Apart from leading Geomagic so successfully, Ping has also spent time in the last couple of years writing a book about her life, which is due for release January 1st. I was privileged to receive an inscribed copy at the show and when insomnia got the better of me on Tuesday night I dived in and continued at the airport and on the plane the following evening. It is a must-read. On a packed plane I was blubbing away, the lady next to me asked me if I was okay and when I said it was the book, she took a note of it “Bend, not Break.” Seriously can’t recommend it highly enough. Courage, dignity, grace and determination are always open to us, regardless of the hand we are dealt in life, and this woman has all of them in abundance despite the terrifying hand she was dealt. I haven’t quite finished yet but I find myself simultaneously challenged and uplifted by this book.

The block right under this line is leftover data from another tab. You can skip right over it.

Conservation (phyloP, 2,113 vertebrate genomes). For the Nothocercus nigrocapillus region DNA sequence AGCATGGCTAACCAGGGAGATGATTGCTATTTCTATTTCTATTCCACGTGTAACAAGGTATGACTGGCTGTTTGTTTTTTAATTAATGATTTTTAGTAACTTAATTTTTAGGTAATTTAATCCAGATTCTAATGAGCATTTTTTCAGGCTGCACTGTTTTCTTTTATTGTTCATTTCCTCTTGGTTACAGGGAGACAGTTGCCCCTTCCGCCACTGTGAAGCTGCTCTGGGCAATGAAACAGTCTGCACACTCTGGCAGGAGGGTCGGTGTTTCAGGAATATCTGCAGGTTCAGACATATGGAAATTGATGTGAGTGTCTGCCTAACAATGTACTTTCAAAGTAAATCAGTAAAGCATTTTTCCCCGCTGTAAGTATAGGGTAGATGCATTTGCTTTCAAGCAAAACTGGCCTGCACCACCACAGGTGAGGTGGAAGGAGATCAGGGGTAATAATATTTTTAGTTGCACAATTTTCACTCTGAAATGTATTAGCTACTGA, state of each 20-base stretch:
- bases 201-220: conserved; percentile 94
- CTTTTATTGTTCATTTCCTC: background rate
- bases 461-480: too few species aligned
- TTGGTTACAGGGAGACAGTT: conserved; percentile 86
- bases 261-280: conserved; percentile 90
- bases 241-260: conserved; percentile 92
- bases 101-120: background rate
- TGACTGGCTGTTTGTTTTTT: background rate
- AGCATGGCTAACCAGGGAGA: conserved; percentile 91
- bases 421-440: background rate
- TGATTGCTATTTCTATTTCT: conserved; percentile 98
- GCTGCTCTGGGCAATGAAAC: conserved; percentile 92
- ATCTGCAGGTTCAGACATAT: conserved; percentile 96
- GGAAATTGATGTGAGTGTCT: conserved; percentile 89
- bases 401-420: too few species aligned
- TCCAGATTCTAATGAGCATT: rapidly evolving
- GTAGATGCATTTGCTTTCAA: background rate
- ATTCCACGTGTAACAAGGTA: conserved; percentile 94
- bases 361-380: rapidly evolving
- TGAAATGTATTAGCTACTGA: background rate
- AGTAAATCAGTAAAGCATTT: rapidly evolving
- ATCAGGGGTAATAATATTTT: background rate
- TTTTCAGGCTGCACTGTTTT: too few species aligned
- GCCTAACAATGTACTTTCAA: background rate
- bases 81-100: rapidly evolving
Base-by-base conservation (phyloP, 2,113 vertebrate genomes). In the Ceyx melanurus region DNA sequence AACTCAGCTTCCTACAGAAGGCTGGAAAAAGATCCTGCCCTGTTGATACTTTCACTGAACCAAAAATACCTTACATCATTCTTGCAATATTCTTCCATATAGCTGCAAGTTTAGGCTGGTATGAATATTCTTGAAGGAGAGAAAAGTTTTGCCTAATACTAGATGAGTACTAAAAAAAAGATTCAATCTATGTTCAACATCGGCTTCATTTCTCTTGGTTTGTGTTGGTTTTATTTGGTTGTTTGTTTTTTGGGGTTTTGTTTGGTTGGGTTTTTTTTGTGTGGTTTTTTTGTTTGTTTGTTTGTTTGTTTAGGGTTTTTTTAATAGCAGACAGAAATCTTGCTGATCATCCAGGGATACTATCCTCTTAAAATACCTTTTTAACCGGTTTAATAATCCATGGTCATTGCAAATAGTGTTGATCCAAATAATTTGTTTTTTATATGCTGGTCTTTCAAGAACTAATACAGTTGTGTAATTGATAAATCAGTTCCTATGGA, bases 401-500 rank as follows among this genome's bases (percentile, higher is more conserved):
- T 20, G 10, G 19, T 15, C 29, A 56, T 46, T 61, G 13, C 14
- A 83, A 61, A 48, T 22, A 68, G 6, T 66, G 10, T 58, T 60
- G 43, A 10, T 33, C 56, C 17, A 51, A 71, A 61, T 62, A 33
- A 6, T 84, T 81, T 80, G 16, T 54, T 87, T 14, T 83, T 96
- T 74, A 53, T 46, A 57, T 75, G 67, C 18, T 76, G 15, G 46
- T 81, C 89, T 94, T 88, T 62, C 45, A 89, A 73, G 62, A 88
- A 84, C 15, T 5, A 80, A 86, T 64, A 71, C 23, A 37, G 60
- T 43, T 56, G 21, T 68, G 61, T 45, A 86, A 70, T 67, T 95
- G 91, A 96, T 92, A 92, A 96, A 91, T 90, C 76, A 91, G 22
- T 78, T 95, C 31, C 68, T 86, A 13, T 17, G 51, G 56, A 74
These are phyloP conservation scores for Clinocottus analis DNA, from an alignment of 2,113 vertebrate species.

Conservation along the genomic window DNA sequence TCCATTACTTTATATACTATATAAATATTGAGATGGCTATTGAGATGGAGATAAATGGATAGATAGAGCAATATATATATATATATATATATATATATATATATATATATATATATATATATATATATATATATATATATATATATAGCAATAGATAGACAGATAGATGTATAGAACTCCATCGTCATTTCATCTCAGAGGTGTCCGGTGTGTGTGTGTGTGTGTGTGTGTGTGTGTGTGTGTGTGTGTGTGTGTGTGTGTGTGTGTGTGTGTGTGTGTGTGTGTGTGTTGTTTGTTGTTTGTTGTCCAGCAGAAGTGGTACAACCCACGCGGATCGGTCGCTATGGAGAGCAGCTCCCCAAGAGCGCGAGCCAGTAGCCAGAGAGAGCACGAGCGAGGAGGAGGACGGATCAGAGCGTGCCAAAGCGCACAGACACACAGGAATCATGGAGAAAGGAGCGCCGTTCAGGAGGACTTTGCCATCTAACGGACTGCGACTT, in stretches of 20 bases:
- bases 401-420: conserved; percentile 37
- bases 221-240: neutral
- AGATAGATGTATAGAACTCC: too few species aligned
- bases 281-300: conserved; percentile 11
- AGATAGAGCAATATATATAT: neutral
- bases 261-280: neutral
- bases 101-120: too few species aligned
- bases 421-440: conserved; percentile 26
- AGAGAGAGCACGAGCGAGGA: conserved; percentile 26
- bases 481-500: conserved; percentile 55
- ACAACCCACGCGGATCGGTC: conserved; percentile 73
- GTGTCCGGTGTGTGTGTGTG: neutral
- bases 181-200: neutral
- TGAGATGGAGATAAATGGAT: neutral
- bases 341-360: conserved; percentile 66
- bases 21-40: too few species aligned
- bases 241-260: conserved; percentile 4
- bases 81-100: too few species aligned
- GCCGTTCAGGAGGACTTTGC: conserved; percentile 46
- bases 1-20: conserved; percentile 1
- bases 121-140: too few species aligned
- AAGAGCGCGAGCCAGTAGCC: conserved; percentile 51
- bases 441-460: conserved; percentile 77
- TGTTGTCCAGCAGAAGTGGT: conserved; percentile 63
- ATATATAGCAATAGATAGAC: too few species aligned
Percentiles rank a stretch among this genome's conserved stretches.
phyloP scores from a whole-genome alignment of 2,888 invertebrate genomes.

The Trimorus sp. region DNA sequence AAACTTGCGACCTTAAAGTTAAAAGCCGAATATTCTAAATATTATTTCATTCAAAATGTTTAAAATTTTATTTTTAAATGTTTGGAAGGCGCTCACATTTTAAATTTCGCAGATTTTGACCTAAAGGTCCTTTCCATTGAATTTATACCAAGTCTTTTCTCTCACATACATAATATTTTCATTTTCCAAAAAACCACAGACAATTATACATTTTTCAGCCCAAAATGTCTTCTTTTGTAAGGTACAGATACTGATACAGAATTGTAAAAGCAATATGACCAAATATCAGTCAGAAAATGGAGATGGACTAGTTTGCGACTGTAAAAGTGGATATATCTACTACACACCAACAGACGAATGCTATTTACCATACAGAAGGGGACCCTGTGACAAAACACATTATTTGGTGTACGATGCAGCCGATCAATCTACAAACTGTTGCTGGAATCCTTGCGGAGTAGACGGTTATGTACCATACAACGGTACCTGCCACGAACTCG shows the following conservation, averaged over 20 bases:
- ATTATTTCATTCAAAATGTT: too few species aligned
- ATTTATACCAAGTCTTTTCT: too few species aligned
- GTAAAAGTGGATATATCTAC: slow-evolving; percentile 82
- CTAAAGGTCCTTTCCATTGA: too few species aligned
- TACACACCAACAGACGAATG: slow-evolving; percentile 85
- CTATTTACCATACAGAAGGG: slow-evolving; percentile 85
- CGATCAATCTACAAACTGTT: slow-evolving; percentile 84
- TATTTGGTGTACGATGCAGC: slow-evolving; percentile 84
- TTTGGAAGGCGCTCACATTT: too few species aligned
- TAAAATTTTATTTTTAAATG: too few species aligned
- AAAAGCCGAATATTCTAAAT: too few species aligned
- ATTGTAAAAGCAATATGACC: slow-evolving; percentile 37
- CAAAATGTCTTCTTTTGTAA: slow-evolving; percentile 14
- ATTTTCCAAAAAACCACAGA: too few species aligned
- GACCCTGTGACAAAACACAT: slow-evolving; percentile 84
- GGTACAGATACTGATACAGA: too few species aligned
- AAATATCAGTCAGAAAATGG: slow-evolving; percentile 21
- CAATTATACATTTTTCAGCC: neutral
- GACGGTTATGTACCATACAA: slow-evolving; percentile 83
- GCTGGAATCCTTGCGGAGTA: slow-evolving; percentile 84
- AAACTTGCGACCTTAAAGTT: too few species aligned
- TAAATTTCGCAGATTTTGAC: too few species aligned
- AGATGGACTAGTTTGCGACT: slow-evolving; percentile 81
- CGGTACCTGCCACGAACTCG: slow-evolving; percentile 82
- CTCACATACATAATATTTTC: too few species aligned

I caught up with the ladies in orange of course — Julie Reece and Deirdre McCormack. Mcor has formally launched the IRIS colour 3D printing platform and will be shipping by the end of the year following its introduction a few months back. Some further R&D has greatly improved the results that this FULL colour system is bringing forth and this was evidenced by the demo parts on show and the constant stream of visitors to the stand. I got a much better understanding of how the ‘gazillion’ colours can be achieved via a 2-sided 2D inkjet process prior to loading on the IRIS. And the big news from Mcor, which somewhat blind-sided me, is that the company has struck a deal with Staples Printing Systems Division to launch a new 3D printing service called “Staples Easy 3D,” online via the Staples Office Centre. The online platform for Staples Easy 3D will initially be made available in the Netherlands and Belgium in Q1 2013 and will be rolled out quickly to other countries. This is HUGE and will open up 3D printing possibilities to a vast range of people.